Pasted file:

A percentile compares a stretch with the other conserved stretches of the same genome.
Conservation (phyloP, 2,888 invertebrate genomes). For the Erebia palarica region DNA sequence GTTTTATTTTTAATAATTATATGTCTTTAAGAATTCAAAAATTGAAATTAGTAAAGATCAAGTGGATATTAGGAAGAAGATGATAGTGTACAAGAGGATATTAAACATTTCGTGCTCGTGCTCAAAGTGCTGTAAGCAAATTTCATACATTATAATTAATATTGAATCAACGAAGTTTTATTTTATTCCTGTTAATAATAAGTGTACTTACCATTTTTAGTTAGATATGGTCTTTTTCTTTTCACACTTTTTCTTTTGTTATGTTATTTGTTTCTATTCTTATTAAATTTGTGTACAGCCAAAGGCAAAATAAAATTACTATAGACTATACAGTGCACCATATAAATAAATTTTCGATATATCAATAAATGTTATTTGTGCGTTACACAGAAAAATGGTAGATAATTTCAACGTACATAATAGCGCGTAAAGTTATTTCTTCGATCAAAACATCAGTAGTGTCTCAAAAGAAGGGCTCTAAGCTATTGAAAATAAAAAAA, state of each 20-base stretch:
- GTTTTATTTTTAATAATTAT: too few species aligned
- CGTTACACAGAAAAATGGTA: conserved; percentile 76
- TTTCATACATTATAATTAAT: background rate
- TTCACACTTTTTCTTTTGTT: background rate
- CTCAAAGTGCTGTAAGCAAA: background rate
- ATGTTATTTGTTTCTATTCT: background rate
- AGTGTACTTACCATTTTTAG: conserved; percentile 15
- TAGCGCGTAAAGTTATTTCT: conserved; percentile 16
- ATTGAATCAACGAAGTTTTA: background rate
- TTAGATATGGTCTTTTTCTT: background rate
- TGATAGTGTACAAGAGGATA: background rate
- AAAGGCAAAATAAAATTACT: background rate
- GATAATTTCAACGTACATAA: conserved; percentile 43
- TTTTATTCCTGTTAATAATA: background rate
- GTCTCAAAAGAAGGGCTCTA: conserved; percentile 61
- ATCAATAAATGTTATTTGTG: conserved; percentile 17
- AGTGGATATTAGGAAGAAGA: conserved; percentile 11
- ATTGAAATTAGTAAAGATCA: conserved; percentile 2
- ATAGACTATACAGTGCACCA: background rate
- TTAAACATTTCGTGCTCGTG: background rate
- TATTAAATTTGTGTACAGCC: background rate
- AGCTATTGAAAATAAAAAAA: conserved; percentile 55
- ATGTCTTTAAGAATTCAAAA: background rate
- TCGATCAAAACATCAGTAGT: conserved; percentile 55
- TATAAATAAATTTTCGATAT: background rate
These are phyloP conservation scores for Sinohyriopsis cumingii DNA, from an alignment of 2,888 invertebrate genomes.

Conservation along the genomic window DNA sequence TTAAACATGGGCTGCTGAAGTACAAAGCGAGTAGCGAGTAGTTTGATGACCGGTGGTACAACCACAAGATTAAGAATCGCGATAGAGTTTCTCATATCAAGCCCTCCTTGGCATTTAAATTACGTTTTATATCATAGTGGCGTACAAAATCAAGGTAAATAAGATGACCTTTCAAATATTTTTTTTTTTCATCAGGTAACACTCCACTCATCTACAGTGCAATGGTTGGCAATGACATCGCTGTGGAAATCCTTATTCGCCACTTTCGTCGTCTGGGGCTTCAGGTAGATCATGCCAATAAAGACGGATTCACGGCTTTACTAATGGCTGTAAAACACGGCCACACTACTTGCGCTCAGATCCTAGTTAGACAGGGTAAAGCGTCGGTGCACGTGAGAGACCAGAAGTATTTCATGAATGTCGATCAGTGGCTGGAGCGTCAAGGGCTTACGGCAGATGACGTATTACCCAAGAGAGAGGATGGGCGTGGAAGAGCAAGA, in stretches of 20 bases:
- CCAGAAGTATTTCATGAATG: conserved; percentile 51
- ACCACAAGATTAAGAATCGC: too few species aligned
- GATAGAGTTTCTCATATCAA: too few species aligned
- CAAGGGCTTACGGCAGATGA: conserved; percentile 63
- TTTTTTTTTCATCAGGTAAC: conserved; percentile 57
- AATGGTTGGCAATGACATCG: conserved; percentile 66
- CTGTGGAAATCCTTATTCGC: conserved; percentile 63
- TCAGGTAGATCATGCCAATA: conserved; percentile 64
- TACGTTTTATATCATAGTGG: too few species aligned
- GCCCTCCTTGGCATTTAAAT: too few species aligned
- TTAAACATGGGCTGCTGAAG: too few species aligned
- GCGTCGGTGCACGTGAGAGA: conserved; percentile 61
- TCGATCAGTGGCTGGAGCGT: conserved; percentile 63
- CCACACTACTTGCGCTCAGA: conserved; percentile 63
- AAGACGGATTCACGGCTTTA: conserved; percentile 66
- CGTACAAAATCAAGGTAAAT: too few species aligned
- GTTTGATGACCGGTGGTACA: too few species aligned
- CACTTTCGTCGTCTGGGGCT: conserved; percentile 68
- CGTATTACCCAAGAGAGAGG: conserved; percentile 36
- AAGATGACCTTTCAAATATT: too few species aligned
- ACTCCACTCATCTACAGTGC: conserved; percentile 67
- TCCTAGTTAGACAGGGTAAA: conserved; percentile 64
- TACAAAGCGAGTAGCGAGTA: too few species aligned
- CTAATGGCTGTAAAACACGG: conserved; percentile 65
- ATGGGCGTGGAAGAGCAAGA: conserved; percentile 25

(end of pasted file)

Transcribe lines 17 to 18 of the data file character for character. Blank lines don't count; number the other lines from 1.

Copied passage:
- GTCTCAAAAGAAGGGCTCTA: conserved; percentile 61
- ATCAATAAATGTTATTTGTG: conserved; percentile 17